Caring for Children
An analysis of the demands for child care and the different factors which influence this service.
# 60584 | 3,365 words | 14 sources | APA | 2000 |
Published on Aug 31, 2005 in Sociology (Welfare) , Political Science (Social Security and Welfare) , Child, Youth Issues (Family Issues) , Child, Youth Issues (General)
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This paper presents an overview of the definition of child care. It provides interviews with married, separated and single parents and a research on an agency. The paper investigates child care costs, licensed and unlicensed day care centers and regular child care. The paper also discusses future trends in child care.
From the Paper:"Probably one of the most significant changes in child care already under way is that child care will be more family centered and more dedicated to helping parents achieve their goals. Public schools will participate to an even greater extent in providing child care, especially before-school and after-school care. Also, preschool programs are rapidly growing and these programs will ease parents' needs for child care. The number of women who enter the workforce, full or part time, will increase. In particular, women with children under three will represent the fastest-growing group of parents seeking child care. For many working parents, staying home with their children is not an option or a desire. "Federal efforts at welfare reform, which aim to make a permanent dependency on government funds a thing of the past, have tremendous implications for child care. Professionals are concerned that the increased demand for child care caused by taking parents off welfare, providing them with job training, and encouraging them to work will result in lower-quality care" (Morrison, 2000)."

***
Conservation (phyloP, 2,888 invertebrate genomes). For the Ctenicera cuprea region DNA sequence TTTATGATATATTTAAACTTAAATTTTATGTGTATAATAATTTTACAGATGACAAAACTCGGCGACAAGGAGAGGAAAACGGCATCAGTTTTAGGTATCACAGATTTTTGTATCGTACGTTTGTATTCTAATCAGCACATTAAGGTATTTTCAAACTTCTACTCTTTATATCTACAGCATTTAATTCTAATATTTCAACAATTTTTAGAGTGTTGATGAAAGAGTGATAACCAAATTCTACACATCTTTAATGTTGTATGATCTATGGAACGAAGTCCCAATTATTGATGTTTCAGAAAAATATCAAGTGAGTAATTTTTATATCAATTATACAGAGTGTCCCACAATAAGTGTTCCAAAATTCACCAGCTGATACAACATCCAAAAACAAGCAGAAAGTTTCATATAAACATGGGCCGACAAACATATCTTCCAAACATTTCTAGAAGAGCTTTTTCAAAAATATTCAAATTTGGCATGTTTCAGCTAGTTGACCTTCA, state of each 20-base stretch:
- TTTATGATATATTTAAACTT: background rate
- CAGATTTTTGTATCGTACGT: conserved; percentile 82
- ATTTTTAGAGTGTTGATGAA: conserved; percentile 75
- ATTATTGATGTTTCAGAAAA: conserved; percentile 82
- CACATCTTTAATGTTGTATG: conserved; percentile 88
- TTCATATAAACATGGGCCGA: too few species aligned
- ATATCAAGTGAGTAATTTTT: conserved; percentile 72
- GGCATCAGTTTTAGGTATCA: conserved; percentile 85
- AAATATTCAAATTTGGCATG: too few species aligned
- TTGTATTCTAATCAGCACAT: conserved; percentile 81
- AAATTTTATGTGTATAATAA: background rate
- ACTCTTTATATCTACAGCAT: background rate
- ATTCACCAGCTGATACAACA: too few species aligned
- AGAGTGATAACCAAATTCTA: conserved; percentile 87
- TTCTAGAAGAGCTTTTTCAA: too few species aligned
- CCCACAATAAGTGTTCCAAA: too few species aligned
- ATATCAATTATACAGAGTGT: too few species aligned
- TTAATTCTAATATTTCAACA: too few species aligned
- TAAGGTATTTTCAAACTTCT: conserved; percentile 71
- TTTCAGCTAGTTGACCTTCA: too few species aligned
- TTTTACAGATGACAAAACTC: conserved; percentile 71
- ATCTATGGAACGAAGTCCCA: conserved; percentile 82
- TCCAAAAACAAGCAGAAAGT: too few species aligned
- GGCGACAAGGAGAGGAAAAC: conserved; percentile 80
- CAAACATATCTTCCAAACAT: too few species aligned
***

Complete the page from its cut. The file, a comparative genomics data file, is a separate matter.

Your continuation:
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Caring for Children (2005, August 31) Retrieved December 09, 2023, from https://www.academon.com/research-paper/caring-for-children-60584/
"Caring for Children" 31 August 2005. Web. 09 December. 2023. <https://www.academon.com/research-paper/caring-for-children-60584/>